Compressing an Image
Once you have your graphic cropped as you want it and resized to fit where you need to use it, you now must compress the image and save it. This is a single process (save the image at a compression level). File size is different from image size. Image size is the physical size of an image (xxx pixels wide by xxx pixels high). File size is how much room the file takes up on the hard drive (which determines how fast or slow the image loads on the web page). The compression applied to an image determines the actual weight of the image (the size of the file in kb). You can have 2 images of the exact same physical size (600x460 pixels) yet one file can be 500 kb and the other file 60 kb depending on the amount and type of compression applied when the image was saved. Image compression is a subject all to itself and there are books devoted to this subject.
The basic rule is: You want to compress images used on the web as much as posable without introducing artifacts (blurriness, loss of detail, etc)
Click the Optimizer button To bring up the split screen mode
In the dual image mode you have the original on the left side and the manipulated image on the right side. You will see the size of the image in bytes (both for the original image and for the compression you have selected. You will also see the estimated download/display time based on a 56k baud modem connection. You should try to keep your load time to under 5 seconds per image and the image size to under 25k. The example image in the split screen to the right is compressed to 6k and will load in 1 second.
Below the split screen is the tools to control the image type and compression applied.
You have a choice of JPG, GIF, or PNG as the saved image type. Clicking on the graphic will select that type of image to be saved
Next to the Image type is a drop-down containing 4 preset compression levels, 2 for color, 2 for black and white. You will find that using the 75 or 50 will be the choice you use the most. Watch the file size and load time change as you move between these presets. You will also see the actual compressed image in the right split screen to see if the quality starts to degrade too much.
You can also select a custom compression by either changing the number in the Quality input box or moving the Slider below that input box. Watch the image in the right size split screen and keep an eye on the image size and load time. Remember the basic rule. You want the most compression you can get without causing the image to degrade.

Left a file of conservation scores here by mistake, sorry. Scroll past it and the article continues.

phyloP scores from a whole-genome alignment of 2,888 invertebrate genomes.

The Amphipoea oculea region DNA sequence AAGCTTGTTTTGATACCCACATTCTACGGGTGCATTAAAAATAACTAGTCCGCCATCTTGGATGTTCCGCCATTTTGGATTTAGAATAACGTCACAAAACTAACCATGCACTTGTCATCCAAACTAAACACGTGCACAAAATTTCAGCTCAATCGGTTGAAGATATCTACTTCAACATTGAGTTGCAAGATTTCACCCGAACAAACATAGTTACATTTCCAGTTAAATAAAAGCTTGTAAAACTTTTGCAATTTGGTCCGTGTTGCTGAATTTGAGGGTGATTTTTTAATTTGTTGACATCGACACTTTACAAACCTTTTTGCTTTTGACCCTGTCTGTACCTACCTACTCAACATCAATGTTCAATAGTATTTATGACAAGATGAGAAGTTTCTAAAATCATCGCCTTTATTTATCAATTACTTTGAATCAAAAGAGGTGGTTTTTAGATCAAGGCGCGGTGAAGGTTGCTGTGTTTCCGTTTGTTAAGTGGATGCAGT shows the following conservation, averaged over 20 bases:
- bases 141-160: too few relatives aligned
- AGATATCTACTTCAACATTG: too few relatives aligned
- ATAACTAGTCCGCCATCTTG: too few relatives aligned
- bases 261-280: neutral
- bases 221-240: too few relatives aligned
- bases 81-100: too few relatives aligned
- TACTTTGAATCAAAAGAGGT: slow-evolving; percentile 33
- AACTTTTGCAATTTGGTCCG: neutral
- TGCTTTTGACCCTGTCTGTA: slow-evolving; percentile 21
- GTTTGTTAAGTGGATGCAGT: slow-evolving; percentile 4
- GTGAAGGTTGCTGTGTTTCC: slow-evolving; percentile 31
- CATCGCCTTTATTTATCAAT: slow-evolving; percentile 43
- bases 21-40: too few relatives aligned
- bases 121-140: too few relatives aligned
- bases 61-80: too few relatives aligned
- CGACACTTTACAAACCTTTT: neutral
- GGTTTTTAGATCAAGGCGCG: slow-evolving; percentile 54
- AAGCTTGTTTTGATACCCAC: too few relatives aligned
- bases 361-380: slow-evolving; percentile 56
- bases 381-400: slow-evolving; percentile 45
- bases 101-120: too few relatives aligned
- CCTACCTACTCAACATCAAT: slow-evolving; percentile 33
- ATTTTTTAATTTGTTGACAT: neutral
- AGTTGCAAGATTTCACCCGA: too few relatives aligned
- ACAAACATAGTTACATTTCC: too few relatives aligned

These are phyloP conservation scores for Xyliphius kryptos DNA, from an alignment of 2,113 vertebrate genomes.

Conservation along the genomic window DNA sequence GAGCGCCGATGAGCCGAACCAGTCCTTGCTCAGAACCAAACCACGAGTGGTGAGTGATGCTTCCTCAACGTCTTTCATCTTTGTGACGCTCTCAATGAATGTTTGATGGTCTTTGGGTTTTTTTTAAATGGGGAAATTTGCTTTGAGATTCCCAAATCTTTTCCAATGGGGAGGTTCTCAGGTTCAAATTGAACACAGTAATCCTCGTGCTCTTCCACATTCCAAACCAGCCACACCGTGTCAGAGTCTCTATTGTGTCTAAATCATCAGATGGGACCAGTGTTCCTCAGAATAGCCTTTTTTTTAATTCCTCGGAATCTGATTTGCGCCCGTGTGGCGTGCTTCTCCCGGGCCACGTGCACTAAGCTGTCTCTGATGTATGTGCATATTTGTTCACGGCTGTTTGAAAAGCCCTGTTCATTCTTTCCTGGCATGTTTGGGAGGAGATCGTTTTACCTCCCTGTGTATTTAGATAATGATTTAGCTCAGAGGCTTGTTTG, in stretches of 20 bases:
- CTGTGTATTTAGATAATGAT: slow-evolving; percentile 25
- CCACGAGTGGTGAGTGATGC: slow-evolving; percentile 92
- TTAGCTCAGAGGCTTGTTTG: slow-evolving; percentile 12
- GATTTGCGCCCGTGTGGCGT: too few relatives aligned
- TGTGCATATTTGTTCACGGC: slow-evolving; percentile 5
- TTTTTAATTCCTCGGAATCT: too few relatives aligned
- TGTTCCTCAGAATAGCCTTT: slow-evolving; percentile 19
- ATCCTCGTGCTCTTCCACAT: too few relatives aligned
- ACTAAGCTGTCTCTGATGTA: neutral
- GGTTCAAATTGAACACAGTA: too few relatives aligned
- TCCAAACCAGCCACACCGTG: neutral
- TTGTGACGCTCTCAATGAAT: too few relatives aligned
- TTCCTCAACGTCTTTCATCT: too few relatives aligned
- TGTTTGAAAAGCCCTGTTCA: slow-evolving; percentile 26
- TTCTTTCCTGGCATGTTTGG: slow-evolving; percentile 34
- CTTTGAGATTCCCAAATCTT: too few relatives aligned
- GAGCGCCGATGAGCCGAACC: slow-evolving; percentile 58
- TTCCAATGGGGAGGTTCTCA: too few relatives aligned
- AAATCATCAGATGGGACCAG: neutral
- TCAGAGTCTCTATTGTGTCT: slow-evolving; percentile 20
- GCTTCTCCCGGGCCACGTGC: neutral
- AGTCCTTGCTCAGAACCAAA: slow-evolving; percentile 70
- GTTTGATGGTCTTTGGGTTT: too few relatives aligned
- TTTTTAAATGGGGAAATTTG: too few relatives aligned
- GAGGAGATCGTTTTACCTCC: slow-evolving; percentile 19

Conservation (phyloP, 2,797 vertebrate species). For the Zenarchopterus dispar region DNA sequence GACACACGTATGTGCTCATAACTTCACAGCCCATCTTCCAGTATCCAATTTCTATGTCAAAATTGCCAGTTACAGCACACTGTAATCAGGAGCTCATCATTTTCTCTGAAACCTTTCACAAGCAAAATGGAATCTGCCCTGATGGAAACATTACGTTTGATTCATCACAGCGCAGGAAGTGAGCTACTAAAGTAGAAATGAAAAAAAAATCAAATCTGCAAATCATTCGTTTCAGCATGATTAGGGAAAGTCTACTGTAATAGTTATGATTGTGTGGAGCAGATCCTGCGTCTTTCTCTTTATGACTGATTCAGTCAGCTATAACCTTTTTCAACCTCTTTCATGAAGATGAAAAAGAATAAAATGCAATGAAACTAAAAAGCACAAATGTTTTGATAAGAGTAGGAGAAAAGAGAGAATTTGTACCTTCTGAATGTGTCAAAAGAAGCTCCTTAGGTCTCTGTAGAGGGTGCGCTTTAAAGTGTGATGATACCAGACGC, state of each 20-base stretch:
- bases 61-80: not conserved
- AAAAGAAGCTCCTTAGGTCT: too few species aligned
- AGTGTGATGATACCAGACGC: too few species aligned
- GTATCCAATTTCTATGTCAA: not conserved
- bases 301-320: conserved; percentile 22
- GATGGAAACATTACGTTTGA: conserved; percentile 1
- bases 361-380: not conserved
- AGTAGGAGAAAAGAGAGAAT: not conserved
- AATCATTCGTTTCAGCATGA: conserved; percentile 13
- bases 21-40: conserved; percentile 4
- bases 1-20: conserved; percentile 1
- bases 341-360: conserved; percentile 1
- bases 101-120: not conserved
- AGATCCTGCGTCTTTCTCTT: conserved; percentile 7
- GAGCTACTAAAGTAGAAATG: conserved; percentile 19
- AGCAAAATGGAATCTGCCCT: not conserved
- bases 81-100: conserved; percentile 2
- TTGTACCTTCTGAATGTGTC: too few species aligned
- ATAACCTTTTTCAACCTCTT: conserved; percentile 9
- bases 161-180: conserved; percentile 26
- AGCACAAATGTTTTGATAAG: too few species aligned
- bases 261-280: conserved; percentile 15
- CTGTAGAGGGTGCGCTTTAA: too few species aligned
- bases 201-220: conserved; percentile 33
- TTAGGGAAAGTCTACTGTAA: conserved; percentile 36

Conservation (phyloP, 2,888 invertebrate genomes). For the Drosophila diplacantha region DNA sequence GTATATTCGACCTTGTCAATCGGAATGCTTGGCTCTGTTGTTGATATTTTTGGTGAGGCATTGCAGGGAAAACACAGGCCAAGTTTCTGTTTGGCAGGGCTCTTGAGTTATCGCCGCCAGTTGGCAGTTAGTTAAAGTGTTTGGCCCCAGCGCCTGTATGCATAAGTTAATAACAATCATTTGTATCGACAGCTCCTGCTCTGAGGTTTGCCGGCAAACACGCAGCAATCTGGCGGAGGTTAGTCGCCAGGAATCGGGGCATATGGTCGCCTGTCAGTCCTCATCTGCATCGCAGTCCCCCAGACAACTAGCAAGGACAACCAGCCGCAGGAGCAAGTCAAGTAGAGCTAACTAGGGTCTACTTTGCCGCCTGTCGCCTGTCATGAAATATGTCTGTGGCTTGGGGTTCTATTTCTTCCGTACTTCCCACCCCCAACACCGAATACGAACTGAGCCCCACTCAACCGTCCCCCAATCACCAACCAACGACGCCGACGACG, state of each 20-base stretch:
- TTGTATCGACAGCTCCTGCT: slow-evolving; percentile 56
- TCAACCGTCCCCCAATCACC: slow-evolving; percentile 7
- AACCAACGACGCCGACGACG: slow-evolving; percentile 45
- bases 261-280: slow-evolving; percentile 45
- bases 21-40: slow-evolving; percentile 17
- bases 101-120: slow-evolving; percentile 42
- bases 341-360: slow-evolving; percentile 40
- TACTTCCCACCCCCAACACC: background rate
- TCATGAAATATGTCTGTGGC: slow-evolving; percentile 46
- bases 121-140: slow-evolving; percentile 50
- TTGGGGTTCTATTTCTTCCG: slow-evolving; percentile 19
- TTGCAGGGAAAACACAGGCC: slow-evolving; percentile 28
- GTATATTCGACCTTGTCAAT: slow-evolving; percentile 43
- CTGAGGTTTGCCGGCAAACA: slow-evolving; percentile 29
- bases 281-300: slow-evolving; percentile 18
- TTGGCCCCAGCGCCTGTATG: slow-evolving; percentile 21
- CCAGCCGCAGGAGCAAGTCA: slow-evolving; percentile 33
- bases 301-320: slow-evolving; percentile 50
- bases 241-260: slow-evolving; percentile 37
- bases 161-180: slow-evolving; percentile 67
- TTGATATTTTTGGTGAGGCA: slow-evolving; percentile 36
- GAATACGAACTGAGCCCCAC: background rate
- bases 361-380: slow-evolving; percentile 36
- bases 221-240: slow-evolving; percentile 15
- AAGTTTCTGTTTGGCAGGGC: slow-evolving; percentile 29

Saving an Image
Smartsaver Pro applies image compression when you save an image so don't forget to save your images after working with them. From the menu bar, select File > Save As...
Important: Always use Save As when you are saving a copy for the web to avoid overwriting your original image.
Hint: A good habit to get into is to save a copy of your image under a different name immediately upon opening the image to work with it. That way you will be working with a copy and avoid accidentally overwriting an original image. One you over write an original image with a cropped, re-sized, and compressed graphic the original is gone unless you have a backup stored in a safe location.
Use care when saving to make sure you are saving a copy not overwriting your original image.
Once you selected Save As and given the new image a name you are all done and can use the cropped, re-sized, and compressed image on your web page.
SmartSaver Pro has many more features but these are the 3 most important ones that you will use over and over again.
Creating Graphics for the Web
Now that you know how to use Smart Saver Pro, go over this gotFusion tutorial about web graphics and what is the appropriate size and weight to use
Or click the NEXT button below
External sites about Image Compression
Web reference image compression
Wikipedia reference image compression
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This page was written by and is maintained by turtle